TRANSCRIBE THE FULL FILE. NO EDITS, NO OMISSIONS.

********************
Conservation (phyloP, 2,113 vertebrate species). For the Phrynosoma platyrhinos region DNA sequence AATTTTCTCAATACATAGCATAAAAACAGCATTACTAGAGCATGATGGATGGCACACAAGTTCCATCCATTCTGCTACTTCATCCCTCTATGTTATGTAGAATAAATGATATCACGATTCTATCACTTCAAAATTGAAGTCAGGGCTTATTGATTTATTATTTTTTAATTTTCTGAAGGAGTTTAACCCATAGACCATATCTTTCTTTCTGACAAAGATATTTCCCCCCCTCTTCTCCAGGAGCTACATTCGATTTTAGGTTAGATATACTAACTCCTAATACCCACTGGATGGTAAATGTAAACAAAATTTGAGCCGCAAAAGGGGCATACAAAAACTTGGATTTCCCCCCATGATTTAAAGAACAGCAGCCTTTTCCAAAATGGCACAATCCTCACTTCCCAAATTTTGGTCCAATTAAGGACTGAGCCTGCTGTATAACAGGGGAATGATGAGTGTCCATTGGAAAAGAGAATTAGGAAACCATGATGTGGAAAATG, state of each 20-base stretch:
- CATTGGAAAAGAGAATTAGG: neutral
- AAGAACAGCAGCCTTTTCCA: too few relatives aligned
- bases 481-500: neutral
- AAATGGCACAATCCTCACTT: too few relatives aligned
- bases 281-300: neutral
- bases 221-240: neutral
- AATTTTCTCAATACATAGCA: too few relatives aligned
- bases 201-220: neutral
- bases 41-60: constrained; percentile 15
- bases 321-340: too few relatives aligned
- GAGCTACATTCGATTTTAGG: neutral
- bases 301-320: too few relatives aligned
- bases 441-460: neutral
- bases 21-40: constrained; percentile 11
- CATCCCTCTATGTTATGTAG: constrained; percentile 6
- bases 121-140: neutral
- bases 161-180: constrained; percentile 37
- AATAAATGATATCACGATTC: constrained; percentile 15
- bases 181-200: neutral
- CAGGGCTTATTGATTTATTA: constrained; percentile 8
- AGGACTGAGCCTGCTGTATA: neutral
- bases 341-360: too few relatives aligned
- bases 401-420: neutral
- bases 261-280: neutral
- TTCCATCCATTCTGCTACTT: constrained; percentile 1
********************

Conservation (phyloP, 2,113 vertebrate species). For the Phrynosoma platyrhinos region DNA sequence AATTTTCTCAATACATAGCATAAAAACAGCATTACTAGAGCATGATGGATGGCACACAAGTTCCATCCATTCTGCTACTTCATCCCTCTATGTTATGTAGAATAAATGATATCACGATTCTATCACTTCAAAATTGAAGTCAGGGCTTATTGATTTATTATTTTTTAATTTTCTGAAGGAGTTTAACCCATAGACCATATCTTTCTTTCTGACAAAGATATTTCCCCCCCTCTTCTCCAGGAGCTACATTCGATTTTAGGTTAGATATACTAACTCCTAATACCCACTGGATGGTAAATGTAAACAAAATTTGAGCCGCAAAAGGGGCATACAAAAACTTGGATTTCCCCCCATGATTTAAAGAACAGCAGCCTTTTCCAAAATGGCACAATCCTCACTTCCCAAATTTTGGTCCAATTAAGGACTGAGCCTGCTGTATAACAGGGGAATGATGAGTGTCCATTGGAAAAGAGAATTAGGAAACCATGATGTGGAAAATG, state of each 20-base stretch:
- CATTGGAAAAGAGAATTAGG: neutral
- AAGAACAGCAGCCTTTTCCA: too few relatives aligned
- bases 481-500: neutral
- AAATGGCACAATCCTCACTT: too few relatives aligned
- bases 281-300: neutral
- bases 221-240: neutral
- AATTTTCTCAATACATAGCA: too few relatives aligned
- bases 201-220: neutral
- bases 41-60: constrained; percentile 15
- bases 321-340: too few relatives aligned
- GAGCTACATTCGATTTTAGG: neutral
- bases 301-320: too few relatives aligned
- bases 441-460: neutral
- bases 21-40: constrained; percentile 11
- CATCCCTCTATGTTATGTAG: constrained; percentile 6
- bases 121-140: neutral
- bases 161-180: constrained; percentile 37
- AATAAATGATATCACGATTC: constrained; percentile 15
- bases 181-200: neutral
- CAGGGCTTATTGATTTATTA: constrained; percentile 8
- AGGACTGAGCCTGCTGTATA: neutral
- bases 341-360: too few relatives aligned
- bases 401-420: neutral
- bases 261-280: neutral
- TTCCATCCATTCTGCTACTT: constrained; percentile 1